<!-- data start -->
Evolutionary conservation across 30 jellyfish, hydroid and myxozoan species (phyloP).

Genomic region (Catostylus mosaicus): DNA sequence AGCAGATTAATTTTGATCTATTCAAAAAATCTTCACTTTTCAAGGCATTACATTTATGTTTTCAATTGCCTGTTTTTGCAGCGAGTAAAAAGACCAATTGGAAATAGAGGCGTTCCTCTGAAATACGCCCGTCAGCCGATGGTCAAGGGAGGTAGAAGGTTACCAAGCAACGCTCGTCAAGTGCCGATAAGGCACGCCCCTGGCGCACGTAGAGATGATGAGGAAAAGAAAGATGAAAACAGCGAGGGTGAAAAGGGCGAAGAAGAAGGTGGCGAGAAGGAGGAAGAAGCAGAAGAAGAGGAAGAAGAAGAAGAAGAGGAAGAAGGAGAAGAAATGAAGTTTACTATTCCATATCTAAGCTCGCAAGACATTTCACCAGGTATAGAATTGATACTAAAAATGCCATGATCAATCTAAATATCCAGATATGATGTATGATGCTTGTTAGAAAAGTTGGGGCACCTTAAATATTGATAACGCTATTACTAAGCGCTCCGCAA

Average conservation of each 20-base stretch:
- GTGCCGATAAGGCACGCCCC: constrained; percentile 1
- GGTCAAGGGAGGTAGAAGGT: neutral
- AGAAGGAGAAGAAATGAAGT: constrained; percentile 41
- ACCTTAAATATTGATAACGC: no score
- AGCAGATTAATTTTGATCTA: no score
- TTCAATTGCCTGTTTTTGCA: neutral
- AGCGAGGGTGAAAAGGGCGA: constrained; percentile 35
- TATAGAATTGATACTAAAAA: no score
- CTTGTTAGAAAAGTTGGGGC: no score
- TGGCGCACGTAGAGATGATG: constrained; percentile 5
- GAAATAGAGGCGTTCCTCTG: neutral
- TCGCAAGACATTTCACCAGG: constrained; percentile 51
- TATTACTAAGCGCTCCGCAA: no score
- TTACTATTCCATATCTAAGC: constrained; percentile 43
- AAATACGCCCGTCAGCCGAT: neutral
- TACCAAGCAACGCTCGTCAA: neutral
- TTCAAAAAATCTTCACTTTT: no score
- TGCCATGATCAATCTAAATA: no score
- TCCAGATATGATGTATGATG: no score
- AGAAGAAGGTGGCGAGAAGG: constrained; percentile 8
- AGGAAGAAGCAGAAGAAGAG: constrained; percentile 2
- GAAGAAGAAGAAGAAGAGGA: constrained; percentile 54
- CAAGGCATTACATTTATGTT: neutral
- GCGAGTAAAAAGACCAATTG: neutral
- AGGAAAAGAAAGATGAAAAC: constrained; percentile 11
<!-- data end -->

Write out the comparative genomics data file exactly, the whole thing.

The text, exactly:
Evolutionary conservation across 30 jellyfish, hydroid and myxozoan species (phyloP).

Genomic region (Catostylus mosaicus): DNA sequence AGCAGATTAATTTTGATCTATTCAAAAAATCTTCACTTTTCAAGGCATTACATTTATGTTTTCAATTGCCTGTTTTTGCAGCGAGTAAAAAGACCAATTGGAAATAGAGGCGTTCCTCTGAAATACGCCCGTCAGCCGATGGTCAAGGGAGGTAGAAGGTTACCAAGCAACGCTCGTCAAGTGCCGATAAGGCACGCCCCTGGCGCACGTAGAGATGATGAGGAAAAGAAAGATGAAAACAGCGAGGGTGAAAAGGGCGAAGAAGAAGGTGGCGAGAAGGAGGAAGAAGCAGAAGAAGAGGAAGAAGAAGAAGAAGAGGAAGAAGGAGAAGAAATGAAGTTTACTATTCCATATCTAAGCTCGCAAGACATTTCACCAGGTATAGAATTGATACTAAAAATGCCATGATCAATCTAAATATCCAGATATGATGTATGATGCTTGTTAGAAAAGTTGGGGCACCTTAAATATTGATAACGCTATTACTAAGCGCTCCGCAA

Average conservation of each 20-base stretch:
- GTGCCGATAAGGCACGCCCC: constrained; percentile 1
- GGTCAAGGGAGGTAGAAGGT: neutral
- AGAAGGAGAAGAAATGAAGT: constrained; percentile 41
- ACCTTAAATATTGATAACGC: no score
- AGCAGATTAATTTTGATCTA: no score
- TTCAATTGCCTGTTTTTGCA: neutral
- AGCGAGGGTGAAAAGGGCGA: constrained; percentile 35
- TATAGAATTGATACTAAAAA: no score
- CTTGTTAGAAAAGTTGGGGC: no score
- TGGCGCACGTAGAGATGATG: constrained; percentile 5
- GAAATAGAGGCGTTCCTCTG: neutral
- TCGCAAGACATTTCACCAGG: constrained; percentile 51
- TATTACTAAGCGCTCCGCAA: no score
- TTACTATTCCATATCTAAGC: constrained; percentile 43
- AAATACGCCCGTCAGCCGAT: neutral
- TACCAAGCAACGCTCGTCAA: neutral
- TTCAAAAAATCTTCACTTTT: no score
- TGCCATGATCAATCTAAATA: no score
- TCCAGATATGATGTATGATG: no score
- AGAAGAAGGTGGCGAGAAGG: constrained; percentile 8
- AGGAAGAAGCAGAAGAAGAG: constrained; percentile 2
- GAAGAAGAAGAAGAAGAGGA: constrained; percentile 54
- CAAGGCATTACATTTATGTT: neutral
- GCGAGTAAAAAGACCAATTG: neutral
- AGGAAAAGAAAGATGAAAAC: constrained; percentile 11